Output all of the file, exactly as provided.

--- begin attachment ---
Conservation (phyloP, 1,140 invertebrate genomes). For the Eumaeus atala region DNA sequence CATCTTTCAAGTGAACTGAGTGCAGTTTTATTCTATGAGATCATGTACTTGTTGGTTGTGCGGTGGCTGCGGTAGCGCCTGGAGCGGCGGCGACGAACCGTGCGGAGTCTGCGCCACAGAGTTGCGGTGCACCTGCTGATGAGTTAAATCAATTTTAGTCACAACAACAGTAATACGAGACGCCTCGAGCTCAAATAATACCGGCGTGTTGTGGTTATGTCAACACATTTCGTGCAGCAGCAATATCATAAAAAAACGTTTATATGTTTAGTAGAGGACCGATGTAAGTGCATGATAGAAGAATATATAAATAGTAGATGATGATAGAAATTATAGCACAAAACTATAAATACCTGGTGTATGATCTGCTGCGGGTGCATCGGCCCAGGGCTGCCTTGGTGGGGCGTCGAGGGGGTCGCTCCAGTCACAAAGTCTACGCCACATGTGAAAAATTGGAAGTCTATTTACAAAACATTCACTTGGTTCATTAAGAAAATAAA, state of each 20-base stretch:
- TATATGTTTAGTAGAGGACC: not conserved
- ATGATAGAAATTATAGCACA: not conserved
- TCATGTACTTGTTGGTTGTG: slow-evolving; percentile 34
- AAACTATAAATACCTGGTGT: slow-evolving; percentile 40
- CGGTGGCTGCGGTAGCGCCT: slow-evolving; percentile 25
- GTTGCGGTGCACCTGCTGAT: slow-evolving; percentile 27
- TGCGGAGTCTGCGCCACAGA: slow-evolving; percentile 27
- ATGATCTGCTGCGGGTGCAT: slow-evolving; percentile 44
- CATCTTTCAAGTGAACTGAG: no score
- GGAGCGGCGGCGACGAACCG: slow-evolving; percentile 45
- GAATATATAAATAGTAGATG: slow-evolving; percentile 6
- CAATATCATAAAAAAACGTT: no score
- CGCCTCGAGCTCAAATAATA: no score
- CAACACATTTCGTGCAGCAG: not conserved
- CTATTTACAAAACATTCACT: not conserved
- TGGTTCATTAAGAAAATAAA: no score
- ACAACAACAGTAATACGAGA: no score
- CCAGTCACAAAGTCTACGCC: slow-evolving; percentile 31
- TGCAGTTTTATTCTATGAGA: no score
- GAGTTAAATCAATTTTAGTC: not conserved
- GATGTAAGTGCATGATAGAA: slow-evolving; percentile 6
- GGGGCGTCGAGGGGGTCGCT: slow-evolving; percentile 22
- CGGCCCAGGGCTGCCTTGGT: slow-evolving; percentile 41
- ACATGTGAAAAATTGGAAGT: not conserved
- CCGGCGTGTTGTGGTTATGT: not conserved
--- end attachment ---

Conservation (phyloP, 1,140 invertebrate genomes). For the Eumaeus atala region DNA sequence CATCTTTCAAGTGAACTGAGTGCAGTTTTATTCTATGAGATCATGTACTTGTTGGTTGTGCGGTGGCTGCGGTAGCGCCTGGAGCGGCGGCGACGAACCGTGCGGAGTCTGCGCCACAGAGTTGCGGTGCACCTGCTGATGAGTTAAATCAATTTTAGTCACAACAACAGTAATACGAGACGCCTCGAGCTCAAATAATACCGGCGTGTTGTGGTTATGTCAACACATTTCGTGCAGCAGCAATATCATAAAAAAACGTTTATATGTTTAGTAGAGGACCGATGTAAGTGCATGATAGAAGAATATATAAATAGTAGATGATGATAGAAATTATAGCACAAAACTATAAATACCTGGTGTATGATCTGCTGCGGGTGCATCGGCCCAGGGCTGCCTTGGTGGGGCGTCGAGGGGGTCGCTCCAGTCACAAAGTCTACGCCACATGTGAAAAATTGGAAGTCTATTTACAAAACATTCACTTGGTTCATTAAGAAAATAAA, state of each 20-base stretch:
- TATATGTTTAGTAGAGGACC: not conserved
- ATGATAGAAATTATAGCACA: not conserved
- TCATGTACTTGTTGGTTGTG: slow-evolving; percentile 34
- AAACTATAAATACCTGGTGT: slow-evolving; percentile 40
- CGGTGGCTGCGGTAGCGCCT: slow-evolving; percentile 25
- GTTGCGGTGCACCTGCTGAT: slow-evolving; percentile 27
- TGCGGAGTCTGCGCCACAGA: slow-evolving; percentile 27
- ATGATCTGCTGCGGGTGCAT: slow-evolving; percentile 44
- CATCTTTCAAGTGAACTGAG: no score
- GGAGCGGCGGCGACGAACCG: slow-evolving; percentile 45
- GAATATATAAATAGTAGATG: slow-evolving; percentile 6
- CAATATCATAAAAAAACGTT: no score
- CGCCTCGAGCTCAAATAATA: no score
- CAACACATTTCGTGCAGCAG: not conserved
- CTATTTACAAAACATTCACT: not conserved
- TGGTTCATTAAGAAAATAAA: no score
- ACAACAACAGTAATACGAGA: no score
- CCAGTCACAAAGTCTACGCC: slow-evolving; percentile 31
- TGCAGTTTTATTCTATGAGA: no score
- GAGTTAAATCAATTTTAGTC: not conserved
- GATGTAAGTGCATGATAGAA: slow-evolving; percentile 6
- GGGGCGTCGAGGGGGTCGCT: slow-evolving; percentile 22
- CGGCCCAGGGCTGCCTTGGT: slow-evolving; percentile 41
- ACATGTGAAAAATTGGAAGT: not conserved
- CCGGCGTGTTGTGGTTATGT: not conserved